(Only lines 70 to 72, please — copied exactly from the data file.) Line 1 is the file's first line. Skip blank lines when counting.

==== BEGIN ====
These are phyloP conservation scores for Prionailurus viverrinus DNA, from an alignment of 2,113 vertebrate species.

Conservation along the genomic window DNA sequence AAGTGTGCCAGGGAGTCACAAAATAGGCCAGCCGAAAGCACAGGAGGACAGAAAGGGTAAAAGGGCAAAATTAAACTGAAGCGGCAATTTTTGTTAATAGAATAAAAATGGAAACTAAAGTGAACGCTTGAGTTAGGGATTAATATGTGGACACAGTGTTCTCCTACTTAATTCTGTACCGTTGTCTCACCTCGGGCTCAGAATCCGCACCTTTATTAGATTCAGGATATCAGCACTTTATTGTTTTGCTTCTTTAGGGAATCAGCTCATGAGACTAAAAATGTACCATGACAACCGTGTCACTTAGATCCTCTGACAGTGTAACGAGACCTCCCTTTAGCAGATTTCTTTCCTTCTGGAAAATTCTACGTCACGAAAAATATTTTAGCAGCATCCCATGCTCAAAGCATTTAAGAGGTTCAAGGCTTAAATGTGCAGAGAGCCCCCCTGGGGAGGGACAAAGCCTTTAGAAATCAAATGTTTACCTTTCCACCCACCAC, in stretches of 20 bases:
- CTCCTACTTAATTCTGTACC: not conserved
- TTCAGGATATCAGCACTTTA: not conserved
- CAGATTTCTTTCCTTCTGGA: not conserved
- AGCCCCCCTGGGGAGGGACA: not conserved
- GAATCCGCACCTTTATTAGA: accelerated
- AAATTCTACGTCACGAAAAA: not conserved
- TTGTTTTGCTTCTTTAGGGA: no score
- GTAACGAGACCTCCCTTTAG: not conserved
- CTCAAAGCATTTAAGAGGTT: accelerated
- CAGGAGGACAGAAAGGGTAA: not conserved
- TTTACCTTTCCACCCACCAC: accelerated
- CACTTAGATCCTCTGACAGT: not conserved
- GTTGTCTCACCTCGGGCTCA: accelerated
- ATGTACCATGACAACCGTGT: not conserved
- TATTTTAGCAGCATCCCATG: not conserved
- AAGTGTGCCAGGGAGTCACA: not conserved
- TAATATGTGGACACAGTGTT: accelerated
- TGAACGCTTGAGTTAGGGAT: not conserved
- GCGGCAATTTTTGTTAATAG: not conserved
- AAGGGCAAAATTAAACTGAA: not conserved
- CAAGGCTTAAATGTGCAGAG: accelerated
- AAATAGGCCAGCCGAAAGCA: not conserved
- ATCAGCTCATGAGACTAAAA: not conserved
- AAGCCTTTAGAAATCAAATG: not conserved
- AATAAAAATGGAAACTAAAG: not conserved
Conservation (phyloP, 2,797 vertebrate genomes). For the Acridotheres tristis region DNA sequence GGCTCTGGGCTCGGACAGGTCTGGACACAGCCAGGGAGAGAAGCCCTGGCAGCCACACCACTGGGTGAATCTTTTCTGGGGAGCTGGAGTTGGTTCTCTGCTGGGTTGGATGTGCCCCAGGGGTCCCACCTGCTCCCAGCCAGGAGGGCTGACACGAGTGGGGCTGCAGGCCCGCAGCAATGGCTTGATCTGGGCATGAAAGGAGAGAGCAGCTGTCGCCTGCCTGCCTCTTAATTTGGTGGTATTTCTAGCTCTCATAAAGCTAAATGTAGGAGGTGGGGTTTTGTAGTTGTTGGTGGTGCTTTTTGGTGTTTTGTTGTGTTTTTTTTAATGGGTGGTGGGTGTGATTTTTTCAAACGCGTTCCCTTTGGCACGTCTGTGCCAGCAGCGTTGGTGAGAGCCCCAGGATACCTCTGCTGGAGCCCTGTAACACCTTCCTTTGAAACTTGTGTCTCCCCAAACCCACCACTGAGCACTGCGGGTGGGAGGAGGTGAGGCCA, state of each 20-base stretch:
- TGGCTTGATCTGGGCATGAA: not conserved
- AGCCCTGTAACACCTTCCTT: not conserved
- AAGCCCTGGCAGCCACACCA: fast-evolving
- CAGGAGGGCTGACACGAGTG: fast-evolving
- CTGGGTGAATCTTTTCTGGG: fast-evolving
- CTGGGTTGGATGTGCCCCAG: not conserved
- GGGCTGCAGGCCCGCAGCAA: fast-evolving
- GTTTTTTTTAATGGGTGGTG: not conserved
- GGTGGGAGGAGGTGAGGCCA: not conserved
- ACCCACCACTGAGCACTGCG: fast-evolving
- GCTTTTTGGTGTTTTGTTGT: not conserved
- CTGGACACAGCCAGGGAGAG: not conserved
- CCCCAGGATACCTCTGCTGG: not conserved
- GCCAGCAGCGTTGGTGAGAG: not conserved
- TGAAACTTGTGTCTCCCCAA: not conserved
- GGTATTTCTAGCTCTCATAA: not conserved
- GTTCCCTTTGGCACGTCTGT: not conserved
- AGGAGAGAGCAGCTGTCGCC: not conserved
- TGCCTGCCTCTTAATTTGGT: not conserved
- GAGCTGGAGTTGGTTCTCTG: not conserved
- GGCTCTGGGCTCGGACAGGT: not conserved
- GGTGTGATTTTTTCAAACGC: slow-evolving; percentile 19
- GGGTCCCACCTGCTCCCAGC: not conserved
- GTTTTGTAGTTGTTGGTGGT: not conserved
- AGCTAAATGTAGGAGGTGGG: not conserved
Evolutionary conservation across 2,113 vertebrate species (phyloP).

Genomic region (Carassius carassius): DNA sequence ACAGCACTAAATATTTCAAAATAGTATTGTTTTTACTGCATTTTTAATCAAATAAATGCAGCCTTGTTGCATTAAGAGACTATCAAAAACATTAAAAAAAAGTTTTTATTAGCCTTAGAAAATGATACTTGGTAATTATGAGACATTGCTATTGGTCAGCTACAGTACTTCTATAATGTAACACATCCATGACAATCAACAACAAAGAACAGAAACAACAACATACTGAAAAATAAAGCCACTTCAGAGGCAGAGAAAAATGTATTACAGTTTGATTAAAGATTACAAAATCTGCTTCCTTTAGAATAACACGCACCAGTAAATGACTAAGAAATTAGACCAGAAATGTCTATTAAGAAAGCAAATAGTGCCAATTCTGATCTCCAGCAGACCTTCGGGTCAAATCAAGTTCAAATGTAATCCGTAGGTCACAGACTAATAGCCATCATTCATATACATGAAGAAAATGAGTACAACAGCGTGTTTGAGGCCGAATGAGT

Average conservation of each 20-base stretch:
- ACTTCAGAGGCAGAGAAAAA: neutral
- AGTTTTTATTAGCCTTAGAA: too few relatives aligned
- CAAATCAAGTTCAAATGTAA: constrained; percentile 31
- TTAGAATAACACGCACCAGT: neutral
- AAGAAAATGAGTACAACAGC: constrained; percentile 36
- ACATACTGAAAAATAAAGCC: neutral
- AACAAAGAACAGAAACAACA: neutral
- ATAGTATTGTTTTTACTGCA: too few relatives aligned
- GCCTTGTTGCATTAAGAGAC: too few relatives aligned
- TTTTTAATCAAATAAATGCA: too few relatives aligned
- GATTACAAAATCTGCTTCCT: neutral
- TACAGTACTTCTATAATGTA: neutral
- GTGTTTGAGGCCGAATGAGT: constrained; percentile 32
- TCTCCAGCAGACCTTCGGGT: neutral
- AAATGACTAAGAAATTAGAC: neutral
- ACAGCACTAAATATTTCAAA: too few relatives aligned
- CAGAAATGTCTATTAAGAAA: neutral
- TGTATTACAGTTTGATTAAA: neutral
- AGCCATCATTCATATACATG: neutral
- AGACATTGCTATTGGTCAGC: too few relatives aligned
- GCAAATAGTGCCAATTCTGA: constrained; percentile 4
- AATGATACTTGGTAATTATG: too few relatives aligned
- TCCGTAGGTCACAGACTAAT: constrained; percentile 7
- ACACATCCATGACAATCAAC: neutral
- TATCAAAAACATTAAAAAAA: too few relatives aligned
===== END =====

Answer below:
- TCTCCAGCAGACCTTCGGGT: neutral
- AAATGACTAAGAAATTAGAC: neutral
- ACAGCACTAAATATTTCAAA: too few relatives aligned